Chip Game Review - Puzzle Strike

At first, it was kind of tough to say what kind of game review I was writing. I mean, I know it was a game review, and those really only come in one flavor (at least when I'm writing them) - a flavor called 'off color.' But it's hard to categorize Puzzle Strike as a board game because there's no board, or a card game because there's no cards. It bills itself as a card game that uses chips instead of cards that simulates a puzzle game that doesn't exist that simulates a fighting game that also doesn't exist. Calling this a 'Card Game That Uses Chips Instead of Cards' game review seemed cumbersome, so I went with Chip Game.

The crazy thing is, Puzzle Strike could have been a card game. You have a bag where you throw your chips, instead of a deck where you put your cards. You draw chips from your bag, and you play the chips like cards. But where cards might have been cheaper to print or easier to categorize, chips just plain work better than cards would have. Plus they're more fun.

In fact, the chips in Puzzle Strike kind of make me want to make one of those Dominion sets where someone converted the whole game and put it on poker chips. It really would work pretty well, and get rid of all that shuffling (not that the shuffling ever really bothered me). But I'm not planning on doing that, because while I have loved Dominion for a long time now, and played it a whole bunch of times, I don't really care if I ever play it again. Puzzle Strike does just about everything Dominion does, but it's way better.

Dominion puts a bunch of cards in the center of the table, and then you go around the table buying them. Puzzle Strike does the same thing, but with chips. Dominion has you building your deck as you play, and so does Puzzle Strike. Dominion gives you some cards that are currency, and Puzzle Strike gives you some chips that are currency. Dominion will not give you a blowjob. Neither will Puzzle Strike. So you see, they're very similar.

But Puzzle Strike dispenses with Dominion's tired, overused, fake-middle-ages theme and replaces it with a quirky, Japanese-style puzzle game pretending to be a fighting game. That sounds insane, and it might be, but it's far more interesting. And where Dominion suffers from a desperate lack of interaction, Puzzle Strike throws a sleeper hold on Dominion, beats it into unconsciousness, and stuffs it into a steamer trunk that it ships to Taiwan, where Dominion spends the rest of its days scrubbing toilets in a factory that makes cheap plastic dinosaur toys.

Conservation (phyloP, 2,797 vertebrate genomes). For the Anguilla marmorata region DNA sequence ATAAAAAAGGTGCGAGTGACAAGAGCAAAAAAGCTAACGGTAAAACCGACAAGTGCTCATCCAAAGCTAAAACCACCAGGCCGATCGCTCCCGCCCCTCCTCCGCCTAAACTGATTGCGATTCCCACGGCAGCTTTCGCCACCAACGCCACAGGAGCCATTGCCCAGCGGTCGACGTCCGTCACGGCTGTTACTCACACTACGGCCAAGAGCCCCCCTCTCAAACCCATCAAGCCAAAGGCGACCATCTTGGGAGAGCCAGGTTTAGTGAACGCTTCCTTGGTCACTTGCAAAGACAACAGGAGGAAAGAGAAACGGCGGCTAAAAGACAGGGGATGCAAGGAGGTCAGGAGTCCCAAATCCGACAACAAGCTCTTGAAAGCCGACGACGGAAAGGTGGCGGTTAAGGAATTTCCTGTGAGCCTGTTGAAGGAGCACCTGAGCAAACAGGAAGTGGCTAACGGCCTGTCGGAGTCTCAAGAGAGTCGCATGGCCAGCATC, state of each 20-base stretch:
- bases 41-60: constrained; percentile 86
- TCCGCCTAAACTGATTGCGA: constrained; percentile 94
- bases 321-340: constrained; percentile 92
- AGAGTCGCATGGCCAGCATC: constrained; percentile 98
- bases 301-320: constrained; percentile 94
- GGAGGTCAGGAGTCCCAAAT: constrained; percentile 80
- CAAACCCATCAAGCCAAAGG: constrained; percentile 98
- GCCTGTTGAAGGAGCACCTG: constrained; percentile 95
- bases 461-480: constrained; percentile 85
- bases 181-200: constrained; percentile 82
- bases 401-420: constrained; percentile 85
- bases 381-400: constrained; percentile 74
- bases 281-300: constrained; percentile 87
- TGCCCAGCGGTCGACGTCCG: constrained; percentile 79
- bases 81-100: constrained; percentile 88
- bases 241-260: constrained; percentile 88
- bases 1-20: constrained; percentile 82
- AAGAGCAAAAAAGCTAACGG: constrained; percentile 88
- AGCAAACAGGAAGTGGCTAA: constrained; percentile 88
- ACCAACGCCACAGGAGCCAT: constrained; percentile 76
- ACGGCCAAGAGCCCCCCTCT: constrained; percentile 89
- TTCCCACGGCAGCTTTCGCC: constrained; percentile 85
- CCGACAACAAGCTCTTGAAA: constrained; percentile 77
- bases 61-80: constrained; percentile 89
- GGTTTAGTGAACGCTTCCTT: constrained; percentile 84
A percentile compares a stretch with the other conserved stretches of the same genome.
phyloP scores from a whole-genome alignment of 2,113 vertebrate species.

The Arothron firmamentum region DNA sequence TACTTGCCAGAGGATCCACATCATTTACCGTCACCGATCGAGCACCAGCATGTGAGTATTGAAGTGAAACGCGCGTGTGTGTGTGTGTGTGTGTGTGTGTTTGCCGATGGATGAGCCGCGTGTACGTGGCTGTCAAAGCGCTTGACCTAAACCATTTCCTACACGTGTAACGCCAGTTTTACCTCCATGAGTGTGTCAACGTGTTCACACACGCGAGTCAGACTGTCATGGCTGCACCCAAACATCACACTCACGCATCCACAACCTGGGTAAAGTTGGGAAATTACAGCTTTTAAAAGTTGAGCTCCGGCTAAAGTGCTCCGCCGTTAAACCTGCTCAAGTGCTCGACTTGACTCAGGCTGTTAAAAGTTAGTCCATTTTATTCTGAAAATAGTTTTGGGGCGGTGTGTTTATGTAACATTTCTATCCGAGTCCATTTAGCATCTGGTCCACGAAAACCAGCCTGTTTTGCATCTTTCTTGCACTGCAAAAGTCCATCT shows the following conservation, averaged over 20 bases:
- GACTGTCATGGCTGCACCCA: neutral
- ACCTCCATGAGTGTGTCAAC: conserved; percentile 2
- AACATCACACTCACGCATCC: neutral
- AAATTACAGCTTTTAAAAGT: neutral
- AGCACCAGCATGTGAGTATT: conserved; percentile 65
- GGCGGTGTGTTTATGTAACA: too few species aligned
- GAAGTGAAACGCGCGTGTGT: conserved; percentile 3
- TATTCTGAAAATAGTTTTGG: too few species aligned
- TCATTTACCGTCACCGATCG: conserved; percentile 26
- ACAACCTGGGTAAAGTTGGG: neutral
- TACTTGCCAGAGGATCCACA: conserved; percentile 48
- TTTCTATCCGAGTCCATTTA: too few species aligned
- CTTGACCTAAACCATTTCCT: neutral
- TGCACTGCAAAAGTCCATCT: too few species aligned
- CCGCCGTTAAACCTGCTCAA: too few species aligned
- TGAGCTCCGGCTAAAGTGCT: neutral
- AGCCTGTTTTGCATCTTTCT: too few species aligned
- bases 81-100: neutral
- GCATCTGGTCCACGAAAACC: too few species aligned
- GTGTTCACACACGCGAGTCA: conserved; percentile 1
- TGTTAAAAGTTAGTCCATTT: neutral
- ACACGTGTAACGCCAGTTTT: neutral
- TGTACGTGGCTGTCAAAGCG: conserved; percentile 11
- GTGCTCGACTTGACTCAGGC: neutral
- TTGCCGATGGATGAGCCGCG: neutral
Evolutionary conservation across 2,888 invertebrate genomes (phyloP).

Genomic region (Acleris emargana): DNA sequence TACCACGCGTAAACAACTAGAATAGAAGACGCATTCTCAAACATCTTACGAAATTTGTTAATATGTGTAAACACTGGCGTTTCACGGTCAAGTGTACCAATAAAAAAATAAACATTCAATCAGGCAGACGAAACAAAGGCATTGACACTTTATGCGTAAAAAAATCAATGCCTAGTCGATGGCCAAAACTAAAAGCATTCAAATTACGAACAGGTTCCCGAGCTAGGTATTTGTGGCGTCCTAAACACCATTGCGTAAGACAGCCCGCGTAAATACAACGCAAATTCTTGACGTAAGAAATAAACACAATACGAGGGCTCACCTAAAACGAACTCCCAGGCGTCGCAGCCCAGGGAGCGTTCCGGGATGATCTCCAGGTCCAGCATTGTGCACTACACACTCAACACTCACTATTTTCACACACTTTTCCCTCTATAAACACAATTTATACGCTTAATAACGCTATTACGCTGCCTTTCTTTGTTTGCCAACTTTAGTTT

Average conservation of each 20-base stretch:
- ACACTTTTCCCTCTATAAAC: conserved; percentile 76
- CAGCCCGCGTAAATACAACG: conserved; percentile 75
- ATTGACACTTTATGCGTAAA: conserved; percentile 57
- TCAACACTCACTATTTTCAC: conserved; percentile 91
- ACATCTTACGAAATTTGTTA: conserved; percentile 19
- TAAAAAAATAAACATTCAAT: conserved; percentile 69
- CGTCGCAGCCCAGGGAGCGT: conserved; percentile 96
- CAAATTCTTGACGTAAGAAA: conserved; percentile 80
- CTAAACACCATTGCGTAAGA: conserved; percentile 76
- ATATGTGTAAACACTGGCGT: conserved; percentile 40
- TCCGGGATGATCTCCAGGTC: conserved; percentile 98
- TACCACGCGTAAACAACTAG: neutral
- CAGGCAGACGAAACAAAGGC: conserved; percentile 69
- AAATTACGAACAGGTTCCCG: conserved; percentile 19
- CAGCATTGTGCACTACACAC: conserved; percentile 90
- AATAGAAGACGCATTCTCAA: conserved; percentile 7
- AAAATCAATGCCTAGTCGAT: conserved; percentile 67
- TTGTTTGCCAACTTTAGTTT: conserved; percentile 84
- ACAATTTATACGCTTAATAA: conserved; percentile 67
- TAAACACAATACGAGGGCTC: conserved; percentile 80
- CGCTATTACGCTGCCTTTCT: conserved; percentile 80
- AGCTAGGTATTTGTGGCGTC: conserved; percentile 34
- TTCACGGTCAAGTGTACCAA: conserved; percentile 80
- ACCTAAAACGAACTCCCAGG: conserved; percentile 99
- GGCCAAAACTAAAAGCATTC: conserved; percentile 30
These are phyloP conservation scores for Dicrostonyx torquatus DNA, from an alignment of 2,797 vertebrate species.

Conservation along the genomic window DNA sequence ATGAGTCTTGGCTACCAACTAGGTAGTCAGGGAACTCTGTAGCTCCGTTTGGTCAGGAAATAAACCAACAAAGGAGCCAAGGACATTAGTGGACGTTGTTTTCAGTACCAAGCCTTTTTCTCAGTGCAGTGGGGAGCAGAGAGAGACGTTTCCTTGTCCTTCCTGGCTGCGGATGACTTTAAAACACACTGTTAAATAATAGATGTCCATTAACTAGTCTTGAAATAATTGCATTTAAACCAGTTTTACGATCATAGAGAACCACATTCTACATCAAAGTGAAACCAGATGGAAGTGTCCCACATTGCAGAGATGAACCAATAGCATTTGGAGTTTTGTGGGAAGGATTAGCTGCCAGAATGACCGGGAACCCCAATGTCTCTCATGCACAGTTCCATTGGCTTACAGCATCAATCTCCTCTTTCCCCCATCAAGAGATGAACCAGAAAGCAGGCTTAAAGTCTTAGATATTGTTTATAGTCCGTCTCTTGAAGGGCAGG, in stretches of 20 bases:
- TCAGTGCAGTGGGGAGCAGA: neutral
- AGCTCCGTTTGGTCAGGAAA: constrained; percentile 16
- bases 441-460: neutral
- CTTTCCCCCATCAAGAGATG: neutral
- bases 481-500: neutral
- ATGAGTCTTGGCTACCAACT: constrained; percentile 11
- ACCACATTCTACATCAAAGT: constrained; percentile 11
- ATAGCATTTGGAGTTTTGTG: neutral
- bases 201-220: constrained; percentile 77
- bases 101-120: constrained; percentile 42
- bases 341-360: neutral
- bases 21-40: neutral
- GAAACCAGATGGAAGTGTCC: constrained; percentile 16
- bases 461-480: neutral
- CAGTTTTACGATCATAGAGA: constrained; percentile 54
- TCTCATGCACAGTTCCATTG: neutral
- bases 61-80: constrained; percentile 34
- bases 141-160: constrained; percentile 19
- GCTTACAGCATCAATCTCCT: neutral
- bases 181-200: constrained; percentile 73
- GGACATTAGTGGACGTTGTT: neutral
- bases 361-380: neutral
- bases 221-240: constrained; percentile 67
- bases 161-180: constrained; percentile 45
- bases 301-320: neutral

The goal of Puzzle Strike is outlast your opponents. You lose and are eliminated if you end your turn with ten or more gems in your gem pile (yes, that sounds odd, but only if you never played a Japanese puzzle game that simulates a fighting game - which I have). You automatically gain one gem every turn, but if you have the right chips, you can 'crash' your gems, splinter them into smaller gems, and send them to an opponent.

To really exploit the wacky fighting-game concept, everybody gets a character. You might be the tough stone golem with great defense, or the goofy lucky panda with high risk moves, or the volatile flame-arrow chick who can beat the pants off everyone else but who gets hurt a lot doing it. Your character is defined by three unique chips that you're going to see a lot during the game, so it's a very good idea to tailor your overall strategy to your fighter. The fox ninja girl, for example, is going to want to buy lots of special actions. The half-naked schoolgirl isn't actually in the game, so you know it's not actually a Japanese game, but there's still a good bit of inferred T&A, so the influence is still there.

Often, your turn might be pretty obvious, based on the chips you have in your hand. If you've only got one action, it's not really that tough to decide what you're going to do. But more often than not, Puzzle Strike gives you the chance to make really cool moves that leave everyone at the table saying, 'ooooh, good move!' except the guy to your left, who is going to say, 'you son of a bitch.' You have to plan your purchases and form an overall strategy for the game, but you also have to be on your toes and be creative with the chips you have available at any given time. It's genius, is what it is. It's smarter than Dominion, and considering how much I've enjoyed Dominion, that's saying an awful lot.

The place where Puzzle Strike really shines in comparison to Dominion is how much you're forced to work around the horrible things other plays do to you. Hold on to those defense chips or lean heavily on brutal attacks. Save your crashes for just the right moment or hammer away constantly. The choices are yours, but you're not playing in a vacuum. If you were playing in a vacuum, you wouldn't be able to breathe, so that's probably for the best.

I can't even begin to describe how much I've enjoyed Dominion since I started playing it. It's innovative and original, smart and just plain fun. And so when I say that I don't care if I ever play it again, because Puzzle Strike is better, I want you to understand that I'm not saying that lightly. Puzzle Strike picks up where Dominion left off and improves on the absolute brilliance to create a game that is more exciting, more intelligent, and more damned fun.


2-4 players

Thematically clever
Neat art
Great components
Strategy and tactics in massive doses
A lot like Dominion, but better

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Noble Knight Games is sold out of Puzzle Strike right now, but you can still get it direct from the publisher right here: